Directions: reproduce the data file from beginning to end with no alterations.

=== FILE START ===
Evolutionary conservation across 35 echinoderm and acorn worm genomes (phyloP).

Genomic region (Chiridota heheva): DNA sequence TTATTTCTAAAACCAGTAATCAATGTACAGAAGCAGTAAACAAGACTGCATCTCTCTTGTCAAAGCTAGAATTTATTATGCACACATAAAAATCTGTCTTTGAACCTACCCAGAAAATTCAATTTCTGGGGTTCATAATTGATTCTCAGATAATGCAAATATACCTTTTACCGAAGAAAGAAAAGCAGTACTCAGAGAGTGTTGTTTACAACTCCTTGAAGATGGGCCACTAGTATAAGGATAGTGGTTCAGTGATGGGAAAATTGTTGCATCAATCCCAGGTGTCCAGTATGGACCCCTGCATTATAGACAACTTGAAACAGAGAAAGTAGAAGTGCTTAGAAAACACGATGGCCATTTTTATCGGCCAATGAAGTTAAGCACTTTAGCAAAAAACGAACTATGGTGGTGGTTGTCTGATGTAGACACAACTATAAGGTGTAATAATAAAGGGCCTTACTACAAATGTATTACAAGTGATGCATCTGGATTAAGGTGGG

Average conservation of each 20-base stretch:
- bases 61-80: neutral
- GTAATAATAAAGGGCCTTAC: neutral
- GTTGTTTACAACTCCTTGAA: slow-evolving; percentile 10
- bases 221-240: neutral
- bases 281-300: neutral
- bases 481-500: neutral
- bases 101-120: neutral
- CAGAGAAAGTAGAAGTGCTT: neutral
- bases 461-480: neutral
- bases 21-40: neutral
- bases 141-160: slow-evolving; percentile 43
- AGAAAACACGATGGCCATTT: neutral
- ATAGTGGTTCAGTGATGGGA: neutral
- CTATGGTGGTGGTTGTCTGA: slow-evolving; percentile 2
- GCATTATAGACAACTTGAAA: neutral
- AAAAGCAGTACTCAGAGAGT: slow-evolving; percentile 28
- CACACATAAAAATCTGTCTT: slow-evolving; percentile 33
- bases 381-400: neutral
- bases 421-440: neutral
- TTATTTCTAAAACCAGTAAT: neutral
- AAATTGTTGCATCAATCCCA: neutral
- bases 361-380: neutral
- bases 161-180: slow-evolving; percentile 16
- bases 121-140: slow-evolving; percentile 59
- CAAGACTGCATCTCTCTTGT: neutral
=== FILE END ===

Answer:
Evolutionary conservation across 35 echinoderm and acorn worm genomes (phyloP).

Genomic region (Chiridota heheva): DNA sequence TTATTTCTAAAACCAGTAATCAATGTACAGAAGCAGTAAACAAGACTGCATCTCTCTTGTCAAAGCTAGAATTTATTATGCACACATAAAAATCTGTCTTTGAACCTACCCAGAAAATTCAATTTCTGGGGTTCATAATTGATTCTCAGATAATGCAAATATACCTTTTACCGAAGAAAGAAAAGCAGTACTCAGAGAGTGTTGTTTACAACTCCTTGAAGATGGGCCACTAGTATAAGGATAGTGGTTCAGTGATGGGAAAATTGTTGCATCAATCCCAGGTGTCCAGTATGGACCCCTGCATTATAGACAACTTGAAACAGAGAAAGTAGAAGTGCTTAGAAAACACGATGGCCATTTTTATCGGCCAATGAAGTTAAGCACTTTAGCAAAAAACGAACTATGGTGGTGGTTGTCTGATGTAGACACAACTATAAGGTGTAATAATAAAGGGCCTTACTACAAATGTATTACAAGTGATGCATCTGGATTAAGGTGGG

Average conservation of each 20-base stretch:
- bases 61-80: neutral
- GTAATAATAAAGGGCCTTAC: neutral
- GTTGTTTACAACTCCTTGAA: slow-evolving; percentile 10
- bases 221-240: neutral
- bases 281-300: neutral
- bases 481-500: neutral
- bases 101-120: neutral
- CAGAGAAAGTAGAAGTGCTT: neutral
- bases 461-480: neutral
- bases 21-40: neutral
- bases 141-160: slow-evolving; percentile 43
- AGAAAACACGATGGCCATTT: neutral
- ATAGTGGTTCAGTGATGGGA: neutral
- CTATGGTGGTGGTTGTCTGA: slow-evolving; percentile 2
- GCATTATAGACAACTTGAAA: neutral
- AAAAGCAGTACTCAGAGAGT: slow-evolving; percentile 28
- CACACATAAAAATCTGTCTT: slow-evolving; percentile 33
- bases 381-400: neutral
- bases 421-440: neutral
- TTATTTCTAAAACCAGTAAT: neutral
- AAATTGTTGCATCAATCCCA: neutral
- bases 361-380: neutral
- bases 161-180: slow-evolving; percentile 16
- bases 121-140: slow-evolving; percentile 59
- CAAGACTGCATCTCTCTTGT: neutral